The May Revolution (Spanish: Revolución de Mayo) was a week-long series of events that took place from May 18 to 25, 1810, in Buenos Aires, capital of the Viceroyalty of the Río de la Plata. This Spanish colony included roughly the territories of present-day Argentina, Bolivia, Paraguay and Uruguay. The result was the removal of Viceroy Baltasar Hidalgo de Cisneros and the establishment of a local government, the Primera Junta (First Junta), on May 25.
The May Revolution was a direct reaction to Spain's Peninsular War. In 1808, King Ferdinand VII of Spain abdicated in favor of Napoleon, who granted the throne to his brother, Joseph Bonaparte. A Supreme Central Junta led resistance to Joseph's government and the French occupation of Spain, but eventually suffered a series of reversals that resulted in the Spanish loss of the northern half of the country. On February 1, 1810, French troops took Seville and gained control of most of Andalusia. The Supreme Junta retreated to Cadiz and dissolved itself, and the Council of Regency of Spain and the Indies replaced it. News of these events arrived in Buenos Aires on May 18, brought by British ships.
Viceroy Cisneros tried to maintain the political status quo, but a group of criollo lawyers and military officials organized an open cabildo (a special meeting of notables of the city) on May 22 to decide the future of the Viceroyalty. Delegates denied recognition to the Council of Regency in Spain and established a junta to govern in place of Cisneros, since the government that had appointed him Viceroy no longer existed. To maintain a sense of continuity, Cisneros was initially appointed president of the Junta. However, this caused much popular unrest, so he resigned under pressure on May 25. The newly formed government, the Primera Junta, included only representatives from Buenos Aires and invited other cities of the Viceroyalty to send delegates to join them. This resulted in the outbreak of war between the regions that accepted the outcome of the events at Buenos Aires and those that did not.
The May Revolution began the Argentine War of Independence, although no formal declaration of independence was issued at the time and the Primera Junta continued to govern in the name of the deposed king, Ferdinand VII. As similar events occurred in many other cities of the continent, the May Revolution is also considered one of the early events of the Spanish American wars of independence. Historians today debate whether the revolutionaries were truly loyal to the Spanish crown or whether the declaration of fidelity to the king was a necessary ruse to conceal the true objective—to achieve independence—from a population that was not yet ready to accept such a radical change. A formal declaration of independence was finally issued at the Congress of Tucumán on July 9, 1816.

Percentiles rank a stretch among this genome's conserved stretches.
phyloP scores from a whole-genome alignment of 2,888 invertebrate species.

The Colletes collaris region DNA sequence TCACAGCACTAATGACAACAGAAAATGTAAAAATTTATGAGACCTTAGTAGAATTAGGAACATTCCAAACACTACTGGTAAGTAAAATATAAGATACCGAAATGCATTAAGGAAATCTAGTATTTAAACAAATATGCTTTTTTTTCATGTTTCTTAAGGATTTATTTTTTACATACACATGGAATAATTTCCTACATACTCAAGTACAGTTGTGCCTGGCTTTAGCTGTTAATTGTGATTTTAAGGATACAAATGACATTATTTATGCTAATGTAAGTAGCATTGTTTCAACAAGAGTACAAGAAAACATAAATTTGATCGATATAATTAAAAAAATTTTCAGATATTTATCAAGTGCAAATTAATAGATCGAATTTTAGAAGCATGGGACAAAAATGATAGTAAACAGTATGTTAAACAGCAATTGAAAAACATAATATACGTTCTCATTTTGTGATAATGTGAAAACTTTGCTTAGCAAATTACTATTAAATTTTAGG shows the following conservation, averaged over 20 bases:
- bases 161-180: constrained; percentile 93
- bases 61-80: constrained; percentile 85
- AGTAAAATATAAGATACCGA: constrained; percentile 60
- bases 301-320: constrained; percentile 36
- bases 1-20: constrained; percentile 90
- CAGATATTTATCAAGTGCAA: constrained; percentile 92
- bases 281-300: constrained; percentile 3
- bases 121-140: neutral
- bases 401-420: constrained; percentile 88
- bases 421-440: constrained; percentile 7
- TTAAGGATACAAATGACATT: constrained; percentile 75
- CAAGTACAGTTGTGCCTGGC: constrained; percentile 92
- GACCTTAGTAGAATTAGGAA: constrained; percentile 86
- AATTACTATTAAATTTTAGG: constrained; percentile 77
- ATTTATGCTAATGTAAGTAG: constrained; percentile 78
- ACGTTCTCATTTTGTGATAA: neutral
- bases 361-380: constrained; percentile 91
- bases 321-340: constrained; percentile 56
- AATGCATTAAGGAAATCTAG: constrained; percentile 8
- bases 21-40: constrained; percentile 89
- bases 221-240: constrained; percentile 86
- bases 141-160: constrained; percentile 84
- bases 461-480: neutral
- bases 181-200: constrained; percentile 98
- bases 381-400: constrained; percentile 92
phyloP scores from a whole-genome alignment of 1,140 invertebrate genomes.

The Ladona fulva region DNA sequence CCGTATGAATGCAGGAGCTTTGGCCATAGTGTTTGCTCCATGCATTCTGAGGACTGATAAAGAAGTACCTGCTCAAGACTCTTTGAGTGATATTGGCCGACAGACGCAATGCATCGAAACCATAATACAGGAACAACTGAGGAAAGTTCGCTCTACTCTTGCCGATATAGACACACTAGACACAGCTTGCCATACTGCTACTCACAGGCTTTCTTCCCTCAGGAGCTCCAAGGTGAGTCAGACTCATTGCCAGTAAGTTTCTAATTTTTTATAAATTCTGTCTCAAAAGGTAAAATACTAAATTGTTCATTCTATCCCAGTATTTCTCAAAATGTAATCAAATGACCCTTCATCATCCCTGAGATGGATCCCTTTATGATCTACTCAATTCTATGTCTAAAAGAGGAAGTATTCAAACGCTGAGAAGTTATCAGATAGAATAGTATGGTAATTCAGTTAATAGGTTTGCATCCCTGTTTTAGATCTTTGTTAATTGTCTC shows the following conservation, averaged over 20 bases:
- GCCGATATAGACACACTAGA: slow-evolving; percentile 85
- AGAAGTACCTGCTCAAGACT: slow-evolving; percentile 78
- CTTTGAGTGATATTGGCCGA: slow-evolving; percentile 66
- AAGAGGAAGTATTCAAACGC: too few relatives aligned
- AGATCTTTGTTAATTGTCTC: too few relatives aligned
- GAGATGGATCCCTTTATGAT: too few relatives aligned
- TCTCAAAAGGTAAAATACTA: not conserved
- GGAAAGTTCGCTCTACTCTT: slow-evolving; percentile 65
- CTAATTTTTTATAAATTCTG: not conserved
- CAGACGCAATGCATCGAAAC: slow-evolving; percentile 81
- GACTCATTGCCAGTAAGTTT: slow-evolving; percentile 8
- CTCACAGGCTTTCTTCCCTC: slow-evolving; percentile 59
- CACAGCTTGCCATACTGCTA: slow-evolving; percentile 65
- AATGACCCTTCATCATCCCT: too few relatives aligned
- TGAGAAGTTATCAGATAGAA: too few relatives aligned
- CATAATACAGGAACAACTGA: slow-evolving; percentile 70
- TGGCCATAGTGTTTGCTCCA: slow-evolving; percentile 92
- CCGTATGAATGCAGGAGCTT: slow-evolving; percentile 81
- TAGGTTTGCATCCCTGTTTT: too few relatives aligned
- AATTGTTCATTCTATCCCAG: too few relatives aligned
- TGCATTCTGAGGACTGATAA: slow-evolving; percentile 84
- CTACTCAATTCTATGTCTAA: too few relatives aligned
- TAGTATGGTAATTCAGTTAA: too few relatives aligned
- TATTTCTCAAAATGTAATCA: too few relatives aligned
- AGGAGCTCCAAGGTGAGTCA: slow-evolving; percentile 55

Other articles related to "may revolution, revolution":
... of Buenos Aires removed the local connotations and the May Revolution was considered the birth of the nation ... are used in different variants to honor the May Revolution ... was erected in the Plaza a year after the revolution, and was rebuilt in its present form in 1856 ...
... He supported the May Revolution, and in the Cabildo Abierto of 22 May 1810, he was the second to speak, right after Bishop Lué ...
... power, many people thought that Cisneros had no legitimacy to govern, starting the May Revolution ...
Famous quotes containing the word revolution:
“A revolution is not a dinner party, or writing an essay, or painting a picture, or doing embroidery; it cannot be so refined, so leisurely and gentle, so temperate, kind, courteous, restrained and magnanimous. A revolution is an insurrection, an act of violence by which one class overthrows another.”
—Mao Zedong (18931976)